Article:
I recently conducted a class for the Master Gardener chapter that I’m a member of on 20 “DIY” bird-feeders utilizing natural sources, recycled materials and re-purposed items. Of course the best bird-feeder is what nature provides: nuts, seeds and fruit from native trees, shrubs and wildflowers.
But – this class was all about creating bird-feeders and I came up with a few original ideas and several DIY feeders I found over the Internet. These chick-feeder inspired bird-feeders are all over the web (especially Pinterest and Etsy). And if you happen to have a flock of backyard chickens that have outgrown these feeders, this is a great way to recycle or re-purpose. If you don’t have a spare chick-feeder (or never had a reason to purchase one), they are only about 2-3 dollars at a farm supply store. If you’re going to re-purpose a feeder that had been used by your flock, be sure to thoroughly wash the feeder with a mild soap before using it as a wild bird-feeder.
I think every chicken keeper has had some exposure to this feeder in one way or another; either your grandparents had one or you’ve used one yourself with your own young chicks. I tried to come up with some trivial facts and history of this jar feeder that has sustained its usefulness throughout generations. However, I couldn’t find any definitive answers on who was the original inventor or when this particular feeder first appeared on the market. I asked the Community on our facebook page if they knew how old this feeder design was or who the ingenious inventor might be… One Community follower led me to The Ball Jars Collectors Website. and according to this site, the first automatic-flow jar feeder was invented in 1905 (I assume that was the glass version of this feeder and the galvanized base appeared later). Miller Manufacturing seems to be the oldest (still operating) manufacturer of poultry feeders, dating back to 1941 where under the brand name Little Giant, they began producing automatic poultry feeders. In the end, I guess it really doesn’t matter how the feeder came about, but it has certainly proven itself over the years!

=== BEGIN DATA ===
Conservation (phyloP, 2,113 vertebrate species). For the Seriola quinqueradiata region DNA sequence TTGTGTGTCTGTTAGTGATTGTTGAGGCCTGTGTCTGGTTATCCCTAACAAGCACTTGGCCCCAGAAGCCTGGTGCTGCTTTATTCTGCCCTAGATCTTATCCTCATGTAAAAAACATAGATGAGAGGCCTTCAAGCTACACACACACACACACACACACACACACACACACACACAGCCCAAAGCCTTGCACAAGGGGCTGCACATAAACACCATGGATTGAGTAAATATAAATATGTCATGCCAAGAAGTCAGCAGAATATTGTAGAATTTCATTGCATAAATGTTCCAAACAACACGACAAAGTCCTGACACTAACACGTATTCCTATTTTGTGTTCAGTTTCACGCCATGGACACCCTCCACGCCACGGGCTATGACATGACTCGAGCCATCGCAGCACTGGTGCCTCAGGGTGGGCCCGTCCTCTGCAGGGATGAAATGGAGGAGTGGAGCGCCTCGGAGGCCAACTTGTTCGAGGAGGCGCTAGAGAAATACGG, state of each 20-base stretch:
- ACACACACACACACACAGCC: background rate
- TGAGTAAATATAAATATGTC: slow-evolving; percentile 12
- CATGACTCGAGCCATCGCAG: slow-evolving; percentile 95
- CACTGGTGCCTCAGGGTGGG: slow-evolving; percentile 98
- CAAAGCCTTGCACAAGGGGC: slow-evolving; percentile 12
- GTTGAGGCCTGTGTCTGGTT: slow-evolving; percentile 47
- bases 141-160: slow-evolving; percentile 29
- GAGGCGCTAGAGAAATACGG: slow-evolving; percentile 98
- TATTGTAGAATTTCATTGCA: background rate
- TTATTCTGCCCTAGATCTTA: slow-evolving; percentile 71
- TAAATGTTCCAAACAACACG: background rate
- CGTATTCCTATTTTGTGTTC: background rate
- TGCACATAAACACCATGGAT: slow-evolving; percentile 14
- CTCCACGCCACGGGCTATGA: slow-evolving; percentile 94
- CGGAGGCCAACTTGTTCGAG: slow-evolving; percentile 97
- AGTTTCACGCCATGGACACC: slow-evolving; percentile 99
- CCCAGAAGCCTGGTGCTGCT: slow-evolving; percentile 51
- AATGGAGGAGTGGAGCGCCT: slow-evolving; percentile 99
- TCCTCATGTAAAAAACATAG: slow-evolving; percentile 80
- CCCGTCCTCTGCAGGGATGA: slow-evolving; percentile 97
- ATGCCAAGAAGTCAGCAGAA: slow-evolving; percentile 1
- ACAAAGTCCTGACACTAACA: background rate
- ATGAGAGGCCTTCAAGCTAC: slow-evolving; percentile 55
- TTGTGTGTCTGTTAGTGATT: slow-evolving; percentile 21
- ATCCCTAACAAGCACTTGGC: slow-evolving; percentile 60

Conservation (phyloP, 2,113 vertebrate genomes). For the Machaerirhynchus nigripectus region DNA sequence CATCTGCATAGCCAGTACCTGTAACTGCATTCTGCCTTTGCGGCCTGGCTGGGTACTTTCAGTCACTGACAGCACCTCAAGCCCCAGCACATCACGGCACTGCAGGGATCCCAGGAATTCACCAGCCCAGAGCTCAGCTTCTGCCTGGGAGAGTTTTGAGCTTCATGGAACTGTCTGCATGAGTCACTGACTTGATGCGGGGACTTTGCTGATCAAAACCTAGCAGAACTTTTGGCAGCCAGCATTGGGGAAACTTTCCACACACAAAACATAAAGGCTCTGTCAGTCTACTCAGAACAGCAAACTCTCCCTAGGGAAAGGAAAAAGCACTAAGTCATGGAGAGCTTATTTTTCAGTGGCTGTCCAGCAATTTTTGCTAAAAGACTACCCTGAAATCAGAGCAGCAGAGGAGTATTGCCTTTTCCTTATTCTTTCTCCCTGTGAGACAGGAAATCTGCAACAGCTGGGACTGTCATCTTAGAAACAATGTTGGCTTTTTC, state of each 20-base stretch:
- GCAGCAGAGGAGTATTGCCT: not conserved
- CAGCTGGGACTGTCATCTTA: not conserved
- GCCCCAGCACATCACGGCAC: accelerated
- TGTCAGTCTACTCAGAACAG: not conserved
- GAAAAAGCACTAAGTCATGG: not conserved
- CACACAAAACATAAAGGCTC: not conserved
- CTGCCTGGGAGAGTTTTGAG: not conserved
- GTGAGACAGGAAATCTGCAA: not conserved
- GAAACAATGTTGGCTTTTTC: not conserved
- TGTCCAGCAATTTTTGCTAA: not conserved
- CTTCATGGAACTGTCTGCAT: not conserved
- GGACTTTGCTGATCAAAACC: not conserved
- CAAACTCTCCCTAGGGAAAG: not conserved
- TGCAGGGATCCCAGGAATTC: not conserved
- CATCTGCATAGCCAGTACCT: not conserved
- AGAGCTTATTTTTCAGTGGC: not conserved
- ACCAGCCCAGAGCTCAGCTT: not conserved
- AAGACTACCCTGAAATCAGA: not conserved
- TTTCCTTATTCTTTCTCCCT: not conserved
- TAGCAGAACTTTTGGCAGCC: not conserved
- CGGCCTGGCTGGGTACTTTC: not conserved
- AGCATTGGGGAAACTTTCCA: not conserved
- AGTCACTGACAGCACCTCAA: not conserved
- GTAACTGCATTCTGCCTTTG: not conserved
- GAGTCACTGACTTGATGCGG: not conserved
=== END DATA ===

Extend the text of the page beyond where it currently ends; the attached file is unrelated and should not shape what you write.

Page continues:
I came up with three different ways to transform this domestic bird-feeder into a wild bird-feeder…
The first version of bird-feeder uses a re-purposed glass or ceramic plate as a cover for the feeder. The hardest part of this DIY was learning how to drill a hole into a glass jar…
- Start with a 1/4 ” diamond drill bit.
- The drill needs to stay lubricated with water so keep a spray bottle close by.
- Start drilling at a 45° angle (have the drill on and go toward the glass – don’t put the drill bit on the glass and then start the drill).
- Slowly move the bit to a 90° angle. Avoid applying pressure (you’re grinding or chipping away at the glass, not drilling).
- Continue to spray water on the bit and stop a few times and clean the area off and apply more water.
- It’s a slow process… When you’re close to the end, slow the speed of the drill down and mentally remember to go up with the drill and not push the drill through the jar. ( I did that a few times and the jar shatters). ~ Remember to wear protective eye glasses…
- Once the holes are drilled: add an eye bolt, a couple of rubber washers and nuts. It took a while for me to figure out how to tighten the nuts (your hand won’t fit inside the jar). My husband then brought me a basin wrench to accomplish this task, but it was still a little difficult to get the nuts tightened securely.
In my second feeder example, I wrapped 8-gauge copper wire (Home Depot: 66 cents/foot) around the jar and created a hanger.